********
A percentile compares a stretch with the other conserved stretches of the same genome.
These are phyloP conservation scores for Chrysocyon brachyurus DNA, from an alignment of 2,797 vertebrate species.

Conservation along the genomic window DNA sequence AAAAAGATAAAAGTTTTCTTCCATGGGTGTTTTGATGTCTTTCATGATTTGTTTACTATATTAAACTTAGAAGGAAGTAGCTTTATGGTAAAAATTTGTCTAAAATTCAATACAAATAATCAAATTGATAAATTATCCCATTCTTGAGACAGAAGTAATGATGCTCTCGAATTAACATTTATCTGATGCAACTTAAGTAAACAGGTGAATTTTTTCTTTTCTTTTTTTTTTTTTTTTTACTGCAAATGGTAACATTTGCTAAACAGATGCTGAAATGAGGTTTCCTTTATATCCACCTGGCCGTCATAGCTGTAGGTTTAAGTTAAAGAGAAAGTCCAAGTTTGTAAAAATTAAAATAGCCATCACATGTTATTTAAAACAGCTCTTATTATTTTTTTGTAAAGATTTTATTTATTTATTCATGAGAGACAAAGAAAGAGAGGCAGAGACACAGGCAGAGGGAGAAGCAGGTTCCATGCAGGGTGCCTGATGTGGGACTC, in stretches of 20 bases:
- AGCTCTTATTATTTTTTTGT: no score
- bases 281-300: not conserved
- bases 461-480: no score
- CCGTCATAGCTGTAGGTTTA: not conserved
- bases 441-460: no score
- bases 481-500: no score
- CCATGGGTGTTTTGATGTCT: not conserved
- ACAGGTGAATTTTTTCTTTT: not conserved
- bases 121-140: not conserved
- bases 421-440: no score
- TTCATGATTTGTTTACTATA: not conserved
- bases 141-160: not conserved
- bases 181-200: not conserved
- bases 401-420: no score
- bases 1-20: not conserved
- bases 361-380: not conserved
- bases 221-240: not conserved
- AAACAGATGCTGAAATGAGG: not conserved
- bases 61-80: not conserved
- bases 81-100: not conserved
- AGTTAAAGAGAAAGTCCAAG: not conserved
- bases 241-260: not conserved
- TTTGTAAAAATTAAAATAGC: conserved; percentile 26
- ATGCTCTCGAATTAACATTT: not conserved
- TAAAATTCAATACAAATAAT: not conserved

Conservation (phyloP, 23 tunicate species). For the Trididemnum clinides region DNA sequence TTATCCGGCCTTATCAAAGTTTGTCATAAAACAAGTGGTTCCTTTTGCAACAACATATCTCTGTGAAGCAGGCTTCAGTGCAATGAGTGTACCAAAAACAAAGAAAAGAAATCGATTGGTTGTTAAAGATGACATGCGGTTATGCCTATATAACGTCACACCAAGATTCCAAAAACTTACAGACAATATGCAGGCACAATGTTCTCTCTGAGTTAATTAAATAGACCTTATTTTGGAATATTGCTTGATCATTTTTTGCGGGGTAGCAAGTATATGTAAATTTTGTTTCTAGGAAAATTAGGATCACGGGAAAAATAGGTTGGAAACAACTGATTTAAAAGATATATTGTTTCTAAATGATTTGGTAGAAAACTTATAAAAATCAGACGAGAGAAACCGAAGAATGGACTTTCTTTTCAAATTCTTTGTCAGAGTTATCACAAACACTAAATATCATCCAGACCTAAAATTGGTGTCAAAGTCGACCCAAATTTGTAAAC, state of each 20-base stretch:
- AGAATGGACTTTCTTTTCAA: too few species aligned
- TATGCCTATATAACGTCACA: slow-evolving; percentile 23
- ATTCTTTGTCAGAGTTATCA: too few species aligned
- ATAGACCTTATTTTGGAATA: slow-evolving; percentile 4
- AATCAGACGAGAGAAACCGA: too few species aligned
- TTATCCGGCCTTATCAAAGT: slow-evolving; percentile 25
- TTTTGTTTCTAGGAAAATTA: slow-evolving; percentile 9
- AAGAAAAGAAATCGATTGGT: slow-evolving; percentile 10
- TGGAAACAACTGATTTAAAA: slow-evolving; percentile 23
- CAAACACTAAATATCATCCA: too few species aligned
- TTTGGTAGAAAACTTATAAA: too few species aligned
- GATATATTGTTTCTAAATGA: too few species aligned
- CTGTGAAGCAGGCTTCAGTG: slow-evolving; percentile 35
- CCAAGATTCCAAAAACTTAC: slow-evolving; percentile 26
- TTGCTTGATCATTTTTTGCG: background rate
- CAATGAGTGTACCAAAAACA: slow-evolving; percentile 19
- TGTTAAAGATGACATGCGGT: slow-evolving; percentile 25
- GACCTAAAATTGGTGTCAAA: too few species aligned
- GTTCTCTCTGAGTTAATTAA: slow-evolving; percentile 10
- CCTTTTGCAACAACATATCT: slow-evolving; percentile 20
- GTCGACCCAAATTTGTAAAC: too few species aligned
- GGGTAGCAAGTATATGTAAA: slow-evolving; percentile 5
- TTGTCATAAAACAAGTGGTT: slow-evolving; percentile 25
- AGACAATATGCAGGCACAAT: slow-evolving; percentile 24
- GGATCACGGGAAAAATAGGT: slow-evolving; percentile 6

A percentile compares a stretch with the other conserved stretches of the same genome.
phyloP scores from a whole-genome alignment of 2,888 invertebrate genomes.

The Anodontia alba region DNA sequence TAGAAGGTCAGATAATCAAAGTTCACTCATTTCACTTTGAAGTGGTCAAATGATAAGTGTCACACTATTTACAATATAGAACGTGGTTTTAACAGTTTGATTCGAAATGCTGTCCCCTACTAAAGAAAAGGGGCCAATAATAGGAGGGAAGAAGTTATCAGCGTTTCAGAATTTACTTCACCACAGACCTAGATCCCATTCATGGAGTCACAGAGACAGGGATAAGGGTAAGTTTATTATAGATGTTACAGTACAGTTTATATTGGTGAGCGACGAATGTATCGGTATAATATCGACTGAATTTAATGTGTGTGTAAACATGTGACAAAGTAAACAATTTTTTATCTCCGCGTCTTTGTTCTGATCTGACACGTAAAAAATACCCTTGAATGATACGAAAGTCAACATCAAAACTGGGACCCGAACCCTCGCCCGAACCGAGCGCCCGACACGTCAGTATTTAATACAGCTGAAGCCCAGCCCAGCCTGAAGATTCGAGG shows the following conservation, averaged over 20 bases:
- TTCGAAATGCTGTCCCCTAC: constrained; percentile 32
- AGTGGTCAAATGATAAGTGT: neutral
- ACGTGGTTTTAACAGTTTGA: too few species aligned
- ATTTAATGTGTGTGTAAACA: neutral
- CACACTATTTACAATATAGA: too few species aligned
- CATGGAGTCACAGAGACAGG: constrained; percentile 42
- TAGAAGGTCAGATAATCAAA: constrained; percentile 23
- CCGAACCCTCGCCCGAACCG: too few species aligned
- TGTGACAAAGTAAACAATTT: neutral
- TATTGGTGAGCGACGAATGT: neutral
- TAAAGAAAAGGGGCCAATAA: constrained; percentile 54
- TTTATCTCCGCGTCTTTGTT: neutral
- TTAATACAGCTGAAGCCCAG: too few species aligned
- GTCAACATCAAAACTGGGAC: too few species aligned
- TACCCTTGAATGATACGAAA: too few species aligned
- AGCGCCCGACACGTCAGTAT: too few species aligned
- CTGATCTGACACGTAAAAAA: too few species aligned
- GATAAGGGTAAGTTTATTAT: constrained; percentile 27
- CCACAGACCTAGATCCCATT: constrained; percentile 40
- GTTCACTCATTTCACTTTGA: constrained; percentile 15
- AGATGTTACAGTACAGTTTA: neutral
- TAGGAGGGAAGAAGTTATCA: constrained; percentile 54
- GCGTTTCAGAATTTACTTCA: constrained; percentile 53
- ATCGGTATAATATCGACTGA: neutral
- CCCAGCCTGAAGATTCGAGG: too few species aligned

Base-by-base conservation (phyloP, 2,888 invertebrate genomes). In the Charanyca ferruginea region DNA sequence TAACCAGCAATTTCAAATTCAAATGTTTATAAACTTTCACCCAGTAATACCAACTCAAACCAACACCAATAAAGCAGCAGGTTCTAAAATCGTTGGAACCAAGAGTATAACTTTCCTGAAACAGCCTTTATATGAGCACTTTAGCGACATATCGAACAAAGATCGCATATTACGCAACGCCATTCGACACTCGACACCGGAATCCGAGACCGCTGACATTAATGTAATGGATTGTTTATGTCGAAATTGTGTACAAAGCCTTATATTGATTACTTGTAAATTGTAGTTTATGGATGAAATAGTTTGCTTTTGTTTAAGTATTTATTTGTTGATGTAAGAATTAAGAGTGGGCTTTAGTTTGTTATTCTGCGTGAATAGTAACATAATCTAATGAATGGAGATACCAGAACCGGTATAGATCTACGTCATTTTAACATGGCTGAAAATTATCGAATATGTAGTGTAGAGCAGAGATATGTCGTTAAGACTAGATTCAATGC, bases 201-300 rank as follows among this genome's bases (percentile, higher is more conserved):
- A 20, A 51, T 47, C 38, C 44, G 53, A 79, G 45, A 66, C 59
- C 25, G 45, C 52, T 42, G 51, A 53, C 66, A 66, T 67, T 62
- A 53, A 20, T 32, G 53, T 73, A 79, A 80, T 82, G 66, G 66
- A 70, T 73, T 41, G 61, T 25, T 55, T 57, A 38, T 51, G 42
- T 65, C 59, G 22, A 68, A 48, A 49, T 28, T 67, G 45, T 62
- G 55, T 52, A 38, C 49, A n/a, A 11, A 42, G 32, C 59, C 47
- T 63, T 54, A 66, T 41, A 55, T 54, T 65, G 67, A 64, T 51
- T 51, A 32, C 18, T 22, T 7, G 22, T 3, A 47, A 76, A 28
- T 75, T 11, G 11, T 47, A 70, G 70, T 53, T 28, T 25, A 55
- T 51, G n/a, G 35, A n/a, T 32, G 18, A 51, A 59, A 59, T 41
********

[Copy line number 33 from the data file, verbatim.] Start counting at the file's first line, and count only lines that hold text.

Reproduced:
- ATAGACCTTATTTTGGAATA: slow-evolving; percentile 4